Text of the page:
P.S. If you know someone who needs to lift their courage factor, you might pass this post on to them. Except maybe not to a teenager. It may give him, or her, too much courage and they might try to set their own rules and push back at you and the family. But when they are ready, these may be the words they need to conquer their fears and the world.

The Risk and Reward of Living Large

May 15, 2015 by  
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George Romney, former GOP candidate for President recently made some powerful comments to graduating students at Utah Valley University. He advised the students “to experience a fulfilling, purposeful life. One thing you’re going to have to do is live a ‘Large Life’”. What great advice. That is something all of us need to pay attention to. We need to go out and do it and do it our entire lives.  So many times we hesitate to ‘Live Large’. Why? Because most of the time we fear that we will fail.

“Failures don’t have to define who you are,” Romney had gone on to say, and of course we all have had failures.  He further stated, “Through all my occupations, I have experienced successes and failures. I am asked what it felt like to lose to President Obama. Well, not as good as winning. Failures aren’t fun, but they are inevitable.”

How about you, the reader?  Have you racked up a lot of failures or just a few?  It seems to me, from my experience, that the number of failures I’ve had is in direct proportion to how large I’ve tried to live.  So, yes, I’ve had a ton of failures but some of those have led to some huge successes. And the reason for those successes was that I learned so much from my failures.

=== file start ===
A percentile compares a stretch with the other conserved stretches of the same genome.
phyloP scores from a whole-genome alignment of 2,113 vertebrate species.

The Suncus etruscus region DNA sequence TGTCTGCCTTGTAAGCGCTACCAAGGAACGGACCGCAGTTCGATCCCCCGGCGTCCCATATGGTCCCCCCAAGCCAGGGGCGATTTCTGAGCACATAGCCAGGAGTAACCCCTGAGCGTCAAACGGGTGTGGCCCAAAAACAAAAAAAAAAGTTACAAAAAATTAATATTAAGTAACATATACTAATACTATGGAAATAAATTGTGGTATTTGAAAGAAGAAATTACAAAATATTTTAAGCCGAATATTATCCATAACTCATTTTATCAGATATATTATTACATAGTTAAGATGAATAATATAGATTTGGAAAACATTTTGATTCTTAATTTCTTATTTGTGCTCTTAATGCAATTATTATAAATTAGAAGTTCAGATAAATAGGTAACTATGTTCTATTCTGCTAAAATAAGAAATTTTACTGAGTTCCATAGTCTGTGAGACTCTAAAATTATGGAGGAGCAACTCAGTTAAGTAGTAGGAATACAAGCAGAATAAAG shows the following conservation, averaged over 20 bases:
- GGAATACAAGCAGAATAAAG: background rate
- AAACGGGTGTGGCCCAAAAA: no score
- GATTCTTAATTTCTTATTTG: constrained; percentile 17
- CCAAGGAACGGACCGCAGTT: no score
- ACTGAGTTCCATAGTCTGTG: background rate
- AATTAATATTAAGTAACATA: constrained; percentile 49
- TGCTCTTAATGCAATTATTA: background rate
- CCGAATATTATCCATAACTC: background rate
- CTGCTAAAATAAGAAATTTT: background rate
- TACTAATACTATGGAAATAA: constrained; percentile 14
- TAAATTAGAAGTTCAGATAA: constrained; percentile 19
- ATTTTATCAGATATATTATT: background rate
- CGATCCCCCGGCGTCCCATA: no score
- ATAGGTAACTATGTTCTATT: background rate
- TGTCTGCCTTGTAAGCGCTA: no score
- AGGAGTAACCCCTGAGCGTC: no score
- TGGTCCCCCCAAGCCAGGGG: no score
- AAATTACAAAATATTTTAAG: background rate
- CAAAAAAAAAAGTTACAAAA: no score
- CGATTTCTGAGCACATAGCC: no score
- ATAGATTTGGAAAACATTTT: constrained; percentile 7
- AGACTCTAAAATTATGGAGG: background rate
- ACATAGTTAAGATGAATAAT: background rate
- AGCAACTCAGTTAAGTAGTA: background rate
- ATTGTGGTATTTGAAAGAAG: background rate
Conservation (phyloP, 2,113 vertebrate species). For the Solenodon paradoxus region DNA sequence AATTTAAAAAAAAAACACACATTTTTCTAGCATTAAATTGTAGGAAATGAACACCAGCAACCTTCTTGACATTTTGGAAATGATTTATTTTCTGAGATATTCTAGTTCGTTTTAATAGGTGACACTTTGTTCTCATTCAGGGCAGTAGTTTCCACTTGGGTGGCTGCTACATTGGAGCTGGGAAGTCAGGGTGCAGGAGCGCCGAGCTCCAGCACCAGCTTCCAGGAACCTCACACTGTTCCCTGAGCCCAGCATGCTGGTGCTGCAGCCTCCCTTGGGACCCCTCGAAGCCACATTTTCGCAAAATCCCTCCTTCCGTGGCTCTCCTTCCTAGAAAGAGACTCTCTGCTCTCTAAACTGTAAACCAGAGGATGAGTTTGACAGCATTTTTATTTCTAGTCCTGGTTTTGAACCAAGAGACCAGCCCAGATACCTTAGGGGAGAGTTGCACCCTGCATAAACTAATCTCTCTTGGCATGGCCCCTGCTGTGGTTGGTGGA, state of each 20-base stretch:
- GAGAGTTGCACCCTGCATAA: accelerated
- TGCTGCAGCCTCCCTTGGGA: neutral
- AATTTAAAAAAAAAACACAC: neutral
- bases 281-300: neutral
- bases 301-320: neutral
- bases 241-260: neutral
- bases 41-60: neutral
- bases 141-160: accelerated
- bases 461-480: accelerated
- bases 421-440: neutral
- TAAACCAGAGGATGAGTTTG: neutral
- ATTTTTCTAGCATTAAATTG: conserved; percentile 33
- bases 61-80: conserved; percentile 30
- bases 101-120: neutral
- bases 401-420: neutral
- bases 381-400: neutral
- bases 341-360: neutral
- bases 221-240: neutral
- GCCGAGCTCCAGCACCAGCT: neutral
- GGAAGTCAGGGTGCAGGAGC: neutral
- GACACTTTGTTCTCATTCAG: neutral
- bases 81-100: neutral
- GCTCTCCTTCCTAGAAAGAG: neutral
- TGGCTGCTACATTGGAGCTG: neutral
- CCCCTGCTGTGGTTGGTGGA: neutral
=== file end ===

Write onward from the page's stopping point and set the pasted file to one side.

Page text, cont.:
I remember one huge loss that I learned a valuable lesson from which lead me to some very, very large successes.  What happened was I decided to lend a large amount of money with a restaurant as collateral.  Big mistake on my part! Why? Because I don’t know much about that kind of business so if it failed I certainly wouldn’t know how to run it. And guess what? It did fail and I lost almost all of what I had loaned.

What did I learn?  Well first I found out that restaurants have a very high rate of failure and second, I learned that I shouldn’t stray from what I know best.  Not that I shouldn’t ever loan money but if I do, I should loan it on assets that I understand as well as being on improved real estate which, ideally, would also be income producing.